Mosques in China must raise national flag


China demanded all mosques to carry the national flag of China in a prominent place to "promote a spirit of patriotism" among Muslims, the country's top Islamic regulatory body has declared, as the Communist Party seeks to tighten its grip on religion.

The Islamic association has supported the move. Flags should be hung in a "prominent position" in all mosque courtyards, the China Islamic Association said in a letter published Saturday on its website.

The aim for mosques was to become "a solid platform for the study of the party and the country's laws and policies". The idea is that these houses of worship would be further utilised for developing among Muslims "an understanding of a common Chinese identity" with the majority Han.

The Chinese regime has been struggling with Islam and its ability to control the fundamentalist side of Islam. They hope that the display of the Chinese flag would instil nationalism as part of their ethos. This would "further strengthen the understanding of national and civic ideals, and promote a spirit of patriotism among Muslims of all ethnic groups", the circular said.

The Uyghur conflict

The struggle between the Chinese government and the Muslims of Xinjiang is an ongoing one.

China's Xinjiang province is far west and Kashgar is the biggest city west of China. In 2017 Xinjiang authorities started an exercise to remove all Korans published more than five years ago due to extremist content. This exercise banned 'illegal' publicity, religious activities, religious teaching, and items considered as tools of terrorism including flammable objects, and knives.

The Uyghur American Association is a representative body of the Uyghur in exile. In a recent statement, they said China's introduction of regulations criminalise religious practice and belief. The Uyghur Human Rights Project has asked China to respect international human rights standards on freedom of religion and to end the targeting of Uyghurs.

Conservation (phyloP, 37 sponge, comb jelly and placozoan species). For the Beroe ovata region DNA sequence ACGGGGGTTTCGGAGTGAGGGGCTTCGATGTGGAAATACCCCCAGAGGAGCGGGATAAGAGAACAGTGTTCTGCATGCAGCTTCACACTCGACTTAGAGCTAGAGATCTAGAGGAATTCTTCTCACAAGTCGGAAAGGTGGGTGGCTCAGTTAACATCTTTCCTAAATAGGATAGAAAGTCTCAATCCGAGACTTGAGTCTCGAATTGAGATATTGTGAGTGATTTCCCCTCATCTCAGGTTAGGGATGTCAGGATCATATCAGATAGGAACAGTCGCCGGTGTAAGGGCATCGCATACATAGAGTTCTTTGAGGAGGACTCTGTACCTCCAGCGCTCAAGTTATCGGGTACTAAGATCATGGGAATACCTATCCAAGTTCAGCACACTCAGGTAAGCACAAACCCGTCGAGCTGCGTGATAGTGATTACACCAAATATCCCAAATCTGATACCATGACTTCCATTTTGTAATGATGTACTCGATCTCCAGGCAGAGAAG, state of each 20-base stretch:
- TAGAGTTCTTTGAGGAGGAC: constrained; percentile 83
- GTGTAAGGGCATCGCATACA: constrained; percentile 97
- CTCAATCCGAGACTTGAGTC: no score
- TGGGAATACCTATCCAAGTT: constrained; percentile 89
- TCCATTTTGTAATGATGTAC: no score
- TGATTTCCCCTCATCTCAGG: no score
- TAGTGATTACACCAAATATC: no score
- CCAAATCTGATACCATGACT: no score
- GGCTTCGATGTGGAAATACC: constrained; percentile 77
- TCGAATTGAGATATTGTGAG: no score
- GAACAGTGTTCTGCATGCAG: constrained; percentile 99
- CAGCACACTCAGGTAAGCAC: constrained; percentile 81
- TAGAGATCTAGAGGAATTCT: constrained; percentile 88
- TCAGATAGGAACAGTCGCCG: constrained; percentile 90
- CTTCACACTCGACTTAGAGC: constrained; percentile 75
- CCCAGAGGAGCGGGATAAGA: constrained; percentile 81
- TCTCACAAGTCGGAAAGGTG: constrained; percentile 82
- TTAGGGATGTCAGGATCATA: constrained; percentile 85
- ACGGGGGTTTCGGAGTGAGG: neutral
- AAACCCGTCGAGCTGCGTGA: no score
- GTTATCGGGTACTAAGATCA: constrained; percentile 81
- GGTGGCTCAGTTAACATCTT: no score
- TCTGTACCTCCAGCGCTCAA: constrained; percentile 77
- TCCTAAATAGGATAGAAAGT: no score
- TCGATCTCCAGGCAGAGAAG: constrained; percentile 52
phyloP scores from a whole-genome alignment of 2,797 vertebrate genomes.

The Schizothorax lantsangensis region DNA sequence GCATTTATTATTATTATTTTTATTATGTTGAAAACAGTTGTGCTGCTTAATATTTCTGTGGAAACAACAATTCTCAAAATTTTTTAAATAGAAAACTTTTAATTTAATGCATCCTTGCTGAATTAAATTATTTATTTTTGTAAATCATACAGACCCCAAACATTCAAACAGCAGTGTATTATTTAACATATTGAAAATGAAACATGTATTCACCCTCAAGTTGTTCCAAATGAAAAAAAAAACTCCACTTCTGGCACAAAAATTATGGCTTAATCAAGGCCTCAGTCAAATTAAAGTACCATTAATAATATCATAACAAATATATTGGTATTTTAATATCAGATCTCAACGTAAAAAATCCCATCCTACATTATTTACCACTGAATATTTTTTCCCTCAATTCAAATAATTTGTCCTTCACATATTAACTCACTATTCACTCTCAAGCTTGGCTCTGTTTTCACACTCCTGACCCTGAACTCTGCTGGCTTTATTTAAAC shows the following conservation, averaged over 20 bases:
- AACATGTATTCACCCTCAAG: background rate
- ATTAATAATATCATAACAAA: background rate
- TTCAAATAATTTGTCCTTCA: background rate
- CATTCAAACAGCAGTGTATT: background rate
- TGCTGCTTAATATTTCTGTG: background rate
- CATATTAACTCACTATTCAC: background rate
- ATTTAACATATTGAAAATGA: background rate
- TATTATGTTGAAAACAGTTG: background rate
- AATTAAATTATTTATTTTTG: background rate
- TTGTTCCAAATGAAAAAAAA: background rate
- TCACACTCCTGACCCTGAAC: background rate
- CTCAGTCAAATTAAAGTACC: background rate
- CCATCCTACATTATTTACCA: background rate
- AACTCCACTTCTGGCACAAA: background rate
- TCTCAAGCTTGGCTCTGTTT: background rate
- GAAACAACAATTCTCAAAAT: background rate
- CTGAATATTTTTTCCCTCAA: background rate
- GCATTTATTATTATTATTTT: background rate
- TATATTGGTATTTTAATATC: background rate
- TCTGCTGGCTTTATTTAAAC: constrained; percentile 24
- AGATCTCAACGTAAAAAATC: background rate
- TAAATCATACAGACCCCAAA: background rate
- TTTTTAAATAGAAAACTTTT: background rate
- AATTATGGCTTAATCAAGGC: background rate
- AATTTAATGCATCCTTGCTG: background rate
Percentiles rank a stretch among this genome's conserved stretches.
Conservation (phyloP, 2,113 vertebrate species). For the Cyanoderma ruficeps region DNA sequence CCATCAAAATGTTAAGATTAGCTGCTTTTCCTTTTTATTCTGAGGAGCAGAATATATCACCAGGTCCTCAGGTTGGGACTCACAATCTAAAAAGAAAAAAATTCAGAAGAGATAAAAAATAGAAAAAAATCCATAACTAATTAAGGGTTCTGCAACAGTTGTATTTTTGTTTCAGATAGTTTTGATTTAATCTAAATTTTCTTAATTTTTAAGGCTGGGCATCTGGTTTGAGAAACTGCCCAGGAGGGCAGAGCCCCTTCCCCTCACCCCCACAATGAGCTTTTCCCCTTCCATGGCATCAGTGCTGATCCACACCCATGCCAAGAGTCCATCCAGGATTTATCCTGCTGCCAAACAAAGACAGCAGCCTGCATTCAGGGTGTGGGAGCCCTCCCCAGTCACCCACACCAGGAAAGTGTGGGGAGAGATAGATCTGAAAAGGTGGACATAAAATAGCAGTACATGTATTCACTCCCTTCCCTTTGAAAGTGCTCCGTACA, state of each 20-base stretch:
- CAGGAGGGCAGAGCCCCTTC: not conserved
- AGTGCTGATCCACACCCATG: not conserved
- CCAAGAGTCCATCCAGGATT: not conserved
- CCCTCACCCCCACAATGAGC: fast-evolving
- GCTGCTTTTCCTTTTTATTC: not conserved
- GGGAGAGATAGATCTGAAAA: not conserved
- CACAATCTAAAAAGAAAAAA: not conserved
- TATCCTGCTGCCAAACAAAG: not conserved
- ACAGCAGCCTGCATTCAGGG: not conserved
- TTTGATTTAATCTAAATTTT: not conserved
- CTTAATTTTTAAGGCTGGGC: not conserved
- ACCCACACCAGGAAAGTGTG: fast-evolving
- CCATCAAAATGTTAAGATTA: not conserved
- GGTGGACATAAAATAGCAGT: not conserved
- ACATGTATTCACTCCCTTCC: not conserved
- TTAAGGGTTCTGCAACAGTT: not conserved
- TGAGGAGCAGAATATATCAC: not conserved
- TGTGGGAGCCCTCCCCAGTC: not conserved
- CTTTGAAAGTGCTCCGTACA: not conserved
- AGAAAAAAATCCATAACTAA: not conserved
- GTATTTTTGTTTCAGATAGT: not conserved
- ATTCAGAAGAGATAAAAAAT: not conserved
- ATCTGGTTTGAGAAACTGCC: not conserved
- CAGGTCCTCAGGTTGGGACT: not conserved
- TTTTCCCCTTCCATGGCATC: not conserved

China has maintained that threats from domestic cults and radical Islam to dragging the country down. But groups have criticised Beijing for a broader pattern of harassment, detention and abuse.

According to DNL sources, officials have been high handed in neighbourhoods. The minority Muslim families are being forced to hand in religious items including the Koran and prayer mats.

Attacks by Muslims in China

In 2013 a radical Islamist group has claimed responsibility for an attack on Tiananmen Square. It had warned more such attacks and that set off alarm bells in the Chinese administration.

In 2015 Uighurs attacked a police checkpoint in the southern city of Kashgar and killed 18 police officers in a revenge for the government's crackdown on the holy Muslim month of fasting.

An audio clip surfaced recently that said, "O Chinese unbelievers, know that you have been fooling East Turkistan for the last sixty years, but now they have awakened," the organisation's leader Abdullah Mansour said in the clip.

One of the most famous universities in China Tsinghua also recently said that its website had been hacked by a group or person claiming to be linked to the militant organisation Islamic State.

Tsinghua is one of the top state universities in China and is involved in many defence and national security research projects.

China and religion

China has had an ongoing challenge with religion and religious groups. Communist ideology

Chinese communism had its own "classical" non-pluralistic period in the second half of the 20th century; then, in the early 1990s, it has began developing into a new form of a 21st century "sino-communism," merging in itself, as we will see, the elements of different political, ideological, and economic systems -- state capitalism, Confuciansim, and Maoist "Marxism" (as official ideology). (

The idea that the Chinese communism is a synergy of old and new, an unusual "secular religion" that serves the power of political center in the tradition of old imperial China. (

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